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Then came a doubleheader of uplifting words from the Trump money men — Commerce Secretary Wilbur “Slippers” Ross and Director of the U.S. National Economic Council Larry “I used to be respected” Kudlow.

Ross, who is known for his amassing of large amounts of debt for profit, made an appearance on CNBC’s “Squawk Box” and mused about why the out-of-work federal employees would spend their time on soup kitchen lines and at food pantries.

Ross, who is estimated to be worth at least $700 million, wondered why the unwashed masses didn’t put down the free food and just go to get loans from a bank.

“I know they are going to homeless shelters and I don’t really quite understand why because as I mentioned before, the obligations that they would undertake — say borrowing from a bank or credit union — are in effect federally guaranteed,” said the melon-headed Ross. “So the 30-days of pay that people will be out — there’s no real reason why they shouldn’t be able to get a loan against it.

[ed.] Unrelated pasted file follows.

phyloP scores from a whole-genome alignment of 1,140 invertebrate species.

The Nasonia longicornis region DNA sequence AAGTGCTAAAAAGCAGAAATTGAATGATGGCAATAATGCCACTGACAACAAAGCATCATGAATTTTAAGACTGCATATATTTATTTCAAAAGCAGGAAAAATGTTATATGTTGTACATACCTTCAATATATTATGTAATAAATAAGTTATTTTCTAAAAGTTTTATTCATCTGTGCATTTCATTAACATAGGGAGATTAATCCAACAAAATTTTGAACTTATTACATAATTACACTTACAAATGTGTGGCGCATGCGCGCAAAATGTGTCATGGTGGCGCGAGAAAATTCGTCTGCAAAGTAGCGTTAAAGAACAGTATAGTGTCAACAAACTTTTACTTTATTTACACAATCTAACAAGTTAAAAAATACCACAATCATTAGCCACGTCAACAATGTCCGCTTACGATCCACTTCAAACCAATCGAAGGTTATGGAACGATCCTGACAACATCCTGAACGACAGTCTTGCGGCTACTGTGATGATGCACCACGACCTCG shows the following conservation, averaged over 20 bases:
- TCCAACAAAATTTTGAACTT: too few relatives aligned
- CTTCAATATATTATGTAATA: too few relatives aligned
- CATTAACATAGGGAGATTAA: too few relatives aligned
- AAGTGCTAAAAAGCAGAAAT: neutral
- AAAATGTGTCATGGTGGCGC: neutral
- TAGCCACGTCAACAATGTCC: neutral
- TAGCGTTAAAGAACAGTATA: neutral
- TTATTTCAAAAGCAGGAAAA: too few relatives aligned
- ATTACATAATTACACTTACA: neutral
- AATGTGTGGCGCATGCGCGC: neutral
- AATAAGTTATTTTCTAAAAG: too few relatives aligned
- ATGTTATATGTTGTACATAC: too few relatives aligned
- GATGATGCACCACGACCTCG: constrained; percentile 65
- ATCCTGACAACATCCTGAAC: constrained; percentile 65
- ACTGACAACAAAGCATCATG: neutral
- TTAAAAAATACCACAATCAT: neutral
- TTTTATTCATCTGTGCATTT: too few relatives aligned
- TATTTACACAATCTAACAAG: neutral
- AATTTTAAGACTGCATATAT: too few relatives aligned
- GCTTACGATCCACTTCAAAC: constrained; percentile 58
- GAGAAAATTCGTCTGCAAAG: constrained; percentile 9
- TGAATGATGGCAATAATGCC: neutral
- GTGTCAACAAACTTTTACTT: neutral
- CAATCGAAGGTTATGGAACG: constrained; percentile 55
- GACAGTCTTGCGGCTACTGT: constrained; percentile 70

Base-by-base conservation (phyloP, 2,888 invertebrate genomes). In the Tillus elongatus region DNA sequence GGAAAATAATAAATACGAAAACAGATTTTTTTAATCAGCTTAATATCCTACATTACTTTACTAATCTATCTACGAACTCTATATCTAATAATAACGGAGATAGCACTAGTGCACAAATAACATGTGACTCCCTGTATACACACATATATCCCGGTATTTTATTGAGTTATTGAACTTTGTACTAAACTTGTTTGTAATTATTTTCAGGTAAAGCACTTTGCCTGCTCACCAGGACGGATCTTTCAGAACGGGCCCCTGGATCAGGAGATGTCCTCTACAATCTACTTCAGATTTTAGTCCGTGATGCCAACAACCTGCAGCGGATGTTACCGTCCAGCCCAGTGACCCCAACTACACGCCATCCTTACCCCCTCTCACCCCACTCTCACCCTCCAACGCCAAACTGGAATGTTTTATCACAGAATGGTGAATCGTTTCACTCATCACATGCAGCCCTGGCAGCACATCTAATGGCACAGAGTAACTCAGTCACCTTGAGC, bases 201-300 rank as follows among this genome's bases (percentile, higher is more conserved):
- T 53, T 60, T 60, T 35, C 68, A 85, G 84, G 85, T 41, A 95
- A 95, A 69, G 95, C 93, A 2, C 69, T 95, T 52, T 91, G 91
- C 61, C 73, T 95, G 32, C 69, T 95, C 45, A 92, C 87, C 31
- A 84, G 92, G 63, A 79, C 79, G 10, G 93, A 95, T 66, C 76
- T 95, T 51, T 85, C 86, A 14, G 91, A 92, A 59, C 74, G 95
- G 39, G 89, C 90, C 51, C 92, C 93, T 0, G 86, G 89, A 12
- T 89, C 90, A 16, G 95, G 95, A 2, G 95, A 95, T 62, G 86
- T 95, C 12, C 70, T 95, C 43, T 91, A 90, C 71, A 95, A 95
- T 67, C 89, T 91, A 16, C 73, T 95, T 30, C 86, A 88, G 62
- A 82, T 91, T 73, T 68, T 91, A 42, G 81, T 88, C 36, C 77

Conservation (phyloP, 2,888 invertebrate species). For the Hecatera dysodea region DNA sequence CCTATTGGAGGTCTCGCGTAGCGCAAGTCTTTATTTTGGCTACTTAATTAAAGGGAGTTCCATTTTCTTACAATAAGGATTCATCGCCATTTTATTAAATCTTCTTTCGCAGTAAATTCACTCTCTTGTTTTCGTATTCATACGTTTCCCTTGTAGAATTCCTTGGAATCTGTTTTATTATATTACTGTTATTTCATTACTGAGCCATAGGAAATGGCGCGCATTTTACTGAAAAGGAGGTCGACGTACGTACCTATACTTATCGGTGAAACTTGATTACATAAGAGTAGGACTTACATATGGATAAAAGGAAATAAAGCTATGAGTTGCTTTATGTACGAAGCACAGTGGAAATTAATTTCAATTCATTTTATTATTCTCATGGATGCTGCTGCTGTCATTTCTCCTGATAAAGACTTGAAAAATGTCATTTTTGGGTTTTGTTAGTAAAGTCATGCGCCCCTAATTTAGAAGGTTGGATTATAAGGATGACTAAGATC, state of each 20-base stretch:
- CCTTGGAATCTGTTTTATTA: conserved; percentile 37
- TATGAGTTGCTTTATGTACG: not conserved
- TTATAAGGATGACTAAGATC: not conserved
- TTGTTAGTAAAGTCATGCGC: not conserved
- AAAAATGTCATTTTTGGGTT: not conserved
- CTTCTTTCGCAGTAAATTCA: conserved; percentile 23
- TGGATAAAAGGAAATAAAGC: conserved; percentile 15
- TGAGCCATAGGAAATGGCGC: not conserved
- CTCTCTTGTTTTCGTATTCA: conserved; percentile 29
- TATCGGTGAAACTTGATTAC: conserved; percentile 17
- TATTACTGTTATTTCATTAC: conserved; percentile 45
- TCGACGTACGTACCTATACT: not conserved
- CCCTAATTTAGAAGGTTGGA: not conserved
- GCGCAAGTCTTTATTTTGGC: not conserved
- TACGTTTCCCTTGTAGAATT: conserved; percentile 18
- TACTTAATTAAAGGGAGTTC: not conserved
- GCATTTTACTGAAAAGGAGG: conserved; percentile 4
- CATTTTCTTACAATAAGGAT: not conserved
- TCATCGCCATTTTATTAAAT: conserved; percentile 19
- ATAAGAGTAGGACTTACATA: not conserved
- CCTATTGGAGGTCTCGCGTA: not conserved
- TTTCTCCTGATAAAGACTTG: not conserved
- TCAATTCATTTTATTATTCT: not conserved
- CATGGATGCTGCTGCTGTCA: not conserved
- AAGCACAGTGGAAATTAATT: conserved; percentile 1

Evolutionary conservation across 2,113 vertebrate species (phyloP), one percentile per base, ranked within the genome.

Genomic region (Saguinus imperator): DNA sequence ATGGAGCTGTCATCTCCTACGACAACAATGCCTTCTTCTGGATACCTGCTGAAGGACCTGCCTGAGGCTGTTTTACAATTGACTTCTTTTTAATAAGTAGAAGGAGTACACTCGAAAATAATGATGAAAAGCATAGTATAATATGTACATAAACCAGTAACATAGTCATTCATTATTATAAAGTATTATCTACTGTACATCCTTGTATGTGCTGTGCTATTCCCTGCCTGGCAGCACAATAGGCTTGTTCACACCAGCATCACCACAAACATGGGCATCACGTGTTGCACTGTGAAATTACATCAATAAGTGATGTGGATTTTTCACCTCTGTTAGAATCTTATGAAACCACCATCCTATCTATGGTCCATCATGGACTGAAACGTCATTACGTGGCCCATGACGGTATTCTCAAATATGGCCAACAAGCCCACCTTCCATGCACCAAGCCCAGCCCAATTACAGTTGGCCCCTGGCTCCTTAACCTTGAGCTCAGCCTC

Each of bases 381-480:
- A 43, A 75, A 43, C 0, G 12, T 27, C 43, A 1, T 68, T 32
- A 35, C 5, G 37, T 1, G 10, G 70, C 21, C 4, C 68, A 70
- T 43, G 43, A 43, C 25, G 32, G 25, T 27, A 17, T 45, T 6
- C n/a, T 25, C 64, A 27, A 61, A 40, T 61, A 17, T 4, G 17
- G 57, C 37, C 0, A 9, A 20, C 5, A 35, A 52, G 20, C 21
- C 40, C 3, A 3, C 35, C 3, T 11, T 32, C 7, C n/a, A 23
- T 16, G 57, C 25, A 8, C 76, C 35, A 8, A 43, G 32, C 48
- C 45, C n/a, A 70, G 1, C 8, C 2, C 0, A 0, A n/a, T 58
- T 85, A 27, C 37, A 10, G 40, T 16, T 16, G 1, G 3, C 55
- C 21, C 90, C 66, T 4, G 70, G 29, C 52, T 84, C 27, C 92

“So there really is not a good excuse why there should be a liquidity crisis,” he continued. “Now true, the people might have to pay a little bit of interest, but the idea that it’s paycheck or zero is not a really valid idea.”

Kudlow, earlier that day, was flummoxed by reporters’ questions about federal workers who were called in to work without pay. The former television host called those returning to work “volunteers,” but was quickly corrected by the press corps.

Immediately getting on message, Kudlow praised his slaves for their toil, which he said they performed because of their “love of country and the office of the presidency and presumably their allegiance to President Trump.”

When it was pointed out that the workers were not volunteers, but federal workers who could lose their job if they refused to return to work for free, Kudlow got a little prickly.

Meanwhile, Donnie Twitter Thumbs weighed in on at least Ross’ comments.

He said Ross truly felt sorry for those with hardship situations, but at times like these, local businesses and banks work with people who have no source of income or any idea of when they’ll be able to pay back their loan.

“What they do is they will work along. They know the people and they’ve been dealing with them and they will work along,” the president said in an interview on Jan. 24. Trump said banks will also work along with the workers.